In many community settings, literacy can be considered as a surrogate measure for the socioeconomic status of an individual. We found that those who were educated had lower odds of having VI. It is possible that those who were educated had better awareness, affordability and access to eye care services compared with their uneducated counterparts.16 This can also partly be attributed to higher visual demands among those who were educated. It also may be due to varying levels of perception of ‘felt need’ among those with and without any education. We found that those who were using spectacles at the time of examination were less likely to have VI which was an expected finding.

A majority of the VI in Telangana is avoidable. Cataract and refractive errors continue to remain the leading causes of VI in the region though there are regional variations in the proportion of VI caused due to these two conditions.10 Together, cataract and refractive errors contribute to over 90% of the total VI. From the planning of eye care services perspective, 9 out of every 10 people with VI may benefit from either cataract surgery and/or spectacles in rural Telangana, both of which can be addressed through primary and secondary eye care. If these two levels of care are integrated and provide services of high quality, most of blindness and VI can be eliminated in rural Telangana. A recent report by the World Bank has identified cataract surgery as one of the essential surgeries which is cost-effective and feasible for implementation with a significant impact on an individual.18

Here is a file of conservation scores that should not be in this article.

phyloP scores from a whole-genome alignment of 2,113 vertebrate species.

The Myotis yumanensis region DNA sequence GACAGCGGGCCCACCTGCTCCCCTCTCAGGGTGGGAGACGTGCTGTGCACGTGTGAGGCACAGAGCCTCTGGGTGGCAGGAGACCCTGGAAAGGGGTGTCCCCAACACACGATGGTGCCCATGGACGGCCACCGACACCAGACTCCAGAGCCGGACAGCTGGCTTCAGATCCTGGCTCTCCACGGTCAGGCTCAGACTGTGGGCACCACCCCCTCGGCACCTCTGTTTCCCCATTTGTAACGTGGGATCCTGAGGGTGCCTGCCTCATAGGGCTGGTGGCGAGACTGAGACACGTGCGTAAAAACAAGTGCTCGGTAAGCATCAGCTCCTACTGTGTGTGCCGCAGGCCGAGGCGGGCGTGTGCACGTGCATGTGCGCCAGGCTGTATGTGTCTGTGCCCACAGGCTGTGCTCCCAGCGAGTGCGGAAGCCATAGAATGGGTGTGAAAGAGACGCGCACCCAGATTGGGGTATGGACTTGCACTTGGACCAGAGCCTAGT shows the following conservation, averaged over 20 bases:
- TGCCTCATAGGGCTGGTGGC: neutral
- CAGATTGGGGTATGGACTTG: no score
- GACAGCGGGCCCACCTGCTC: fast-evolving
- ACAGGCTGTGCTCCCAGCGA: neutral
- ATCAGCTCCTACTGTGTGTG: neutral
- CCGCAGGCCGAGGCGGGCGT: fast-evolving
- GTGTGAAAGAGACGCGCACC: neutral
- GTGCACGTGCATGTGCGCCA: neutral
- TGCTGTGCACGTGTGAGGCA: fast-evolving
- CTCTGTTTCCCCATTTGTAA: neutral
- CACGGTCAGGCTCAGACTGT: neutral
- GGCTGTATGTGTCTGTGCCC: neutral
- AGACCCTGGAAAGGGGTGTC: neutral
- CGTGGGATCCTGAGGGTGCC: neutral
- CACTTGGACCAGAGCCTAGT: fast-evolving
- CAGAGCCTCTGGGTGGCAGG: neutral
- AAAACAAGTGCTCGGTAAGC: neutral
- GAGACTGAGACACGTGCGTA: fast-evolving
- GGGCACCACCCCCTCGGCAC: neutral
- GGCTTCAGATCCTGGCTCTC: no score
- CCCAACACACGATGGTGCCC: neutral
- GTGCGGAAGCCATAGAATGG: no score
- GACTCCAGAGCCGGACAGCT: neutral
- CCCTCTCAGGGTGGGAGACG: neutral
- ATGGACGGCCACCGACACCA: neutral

Among the various rapid assessment study methods used, Rapid Assessment of Avoidable Blindness (RAAB) is most commonly used method. However, RAAB examination mandates an ophthalmologist to conducted fundus examination with a direct ophthalmoscope in cases of VI, availability of an ophthalmologist in the field can be hurdle in certain situations. Moreover, RAAB provides very limited information on spectacle use, spectacle provider and spectacle coverage which are important indicators for primary eye care models such as vision centres. We used the RAVI methodology as it can provide vital indicators on primary eye care programmes; it is faster and less expensive than RAAB. The sampling methodology in RAAB and RAVI are similar.